We’ve now had a chance to fully test the Radeon RX 7800 XT, and you can see all the benchmarks in our full Radeon RX 7800 XT review, where we give you our verdict on the latest AMD mid-range GPU, and see how it compares with the Nvidia GeForce RTX 4070.
After plenty of speculation, specs and images of AMD’s upcoming RX 7800 XT have been revealed early by one of its board partners, PowerColor. The PowerColor AMD Radeon RX 7800 XT leak reveals images of PowerColor’s Red Devil RX 7800 XT version of the card as well as specs of the new AMD Navi 32 GPU that it uses.
Many of the specs of the new mid-range graphics card had been revealed in previous leaks, as detailed in our summary of the AMD Radeon RX 7800 XT specs, price, and release date. However, these leaks coming directly from PowerColor (via Videocardz.com) finally confirm what we’ve previously seen.
Key details include the use of a new Navi 32 GPU that sits between the Navi 31 used by the RX 7900 XTX and RX 7900 XT and the Navi 33 GPU used in the RX 7600 – there’s also the Navi 31 XL used in the RX 7900 GRE, but this remains a card that’s exclusive only to certain markets.
Navi 32, then, uses a chiplet or multi-chip-module (MCM) RDNA 3 design, like Navi 31, but where that GPU has one Graphics Compute Die (GCD) and six Memory Cache Dies (MCDs), Navi 32 has one GCD and four MCDs. The GCD is the die that contains the stream processors, ray tracing cores, and other processing parts of the GPU while the MCDs contain the memory controller and L3 cache. In contrast, Navi 33 is a monolithic design that uses a single die that contains the processors, cache, and memory controller.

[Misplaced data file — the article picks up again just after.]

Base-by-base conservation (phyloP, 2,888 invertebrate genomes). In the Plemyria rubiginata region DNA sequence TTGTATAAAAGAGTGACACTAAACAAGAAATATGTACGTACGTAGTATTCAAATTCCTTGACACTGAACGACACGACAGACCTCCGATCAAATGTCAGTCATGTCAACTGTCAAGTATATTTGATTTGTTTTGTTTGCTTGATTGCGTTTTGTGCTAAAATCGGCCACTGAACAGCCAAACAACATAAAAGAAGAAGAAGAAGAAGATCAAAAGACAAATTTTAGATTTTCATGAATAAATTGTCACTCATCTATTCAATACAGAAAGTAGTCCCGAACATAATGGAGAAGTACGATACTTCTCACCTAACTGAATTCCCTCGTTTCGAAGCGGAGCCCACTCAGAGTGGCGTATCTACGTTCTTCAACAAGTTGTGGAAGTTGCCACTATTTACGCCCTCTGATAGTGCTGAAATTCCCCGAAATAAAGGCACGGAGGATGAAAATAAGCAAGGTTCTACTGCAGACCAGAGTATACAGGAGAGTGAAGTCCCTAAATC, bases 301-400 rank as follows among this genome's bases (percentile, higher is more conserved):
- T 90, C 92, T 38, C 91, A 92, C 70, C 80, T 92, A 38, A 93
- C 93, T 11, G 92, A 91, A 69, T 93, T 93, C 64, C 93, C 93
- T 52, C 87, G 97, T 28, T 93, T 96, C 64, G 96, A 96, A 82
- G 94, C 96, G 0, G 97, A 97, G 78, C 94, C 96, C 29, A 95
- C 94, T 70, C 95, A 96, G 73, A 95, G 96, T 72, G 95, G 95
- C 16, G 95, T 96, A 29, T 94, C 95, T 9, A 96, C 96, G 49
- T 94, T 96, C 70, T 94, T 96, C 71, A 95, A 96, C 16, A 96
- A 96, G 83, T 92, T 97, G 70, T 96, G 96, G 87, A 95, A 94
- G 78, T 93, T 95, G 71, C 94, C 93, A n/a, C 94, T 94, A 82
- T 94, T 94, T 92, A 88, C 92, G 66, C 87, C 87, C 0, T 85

Image credit: Videocardz.com
As you might expect, Navi 32 having two-thirds the number of MCDs means it has two-thirds the L3 cache and a narrower memory interface, reducing memory bandwidth. Specifically, while Navi 31 has a 384-bit interface, Navi 32 drops to a 256-bit interface
The GCD, meanwhile, is visibly a smaller die than the GCD of Navi 31, despite it being called the same thing. This new smaller Navi 32 GCD houses 60 compute units, incorporating 3,840 stream processors, which puts it at around half to two-thirds the processing power of the Navi 31 GCD which houses 96 compute units and 6,144 stream processors.
We also expect Navi 32 to be used in the upcoming RX 7800 (if such a card exists and it isn’t just the RX 7800 XT) and RX 7700 with some combination of either reduced clock speeds, memory allocations, disabling of one of more MCDs or a reduction in the enabled portions of the GCD, resulting in a reduced compute unit and stream processor count.
As for PowerColor’s Red Devil RX 7800 XT, it appears to be the same core card design as the company’s RX 7900 GRE with a very larger triple-fan cooler design that stretches considerably higher than the card’s IO bracket. This should result in excellent thermal and acoustic performance but might limit case compatibility.
PowerColor describes the card as ‘embrac[ing] an upgraded triple ringed-fan cooling solution (100 x 100 x 100mm), a set of 8 x 6φ heatpipes running through the heatsink, and a sleek copper plate directly touching the GPU while covering VRAM to rapidly transfer the heat; it also utilizes high quality PCB that comes with the 11+3+1+2+1 phase VRM design, and DrMOS with IMON real-time digital monitoring built in, all together to guarantee the optimum cooling efficiency and stability when pushing to the limits.’
With this leak, along with AMD’s recent announcement that its ‘enthusiast’ RDNA 3 cards would be arriving in Q3 2023, it really does look like we’ll be getting new mid-range AMD GPUs within the next seven weeks.
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Meanwhile, for our current GPU recommendations, check out our best graphics card guide.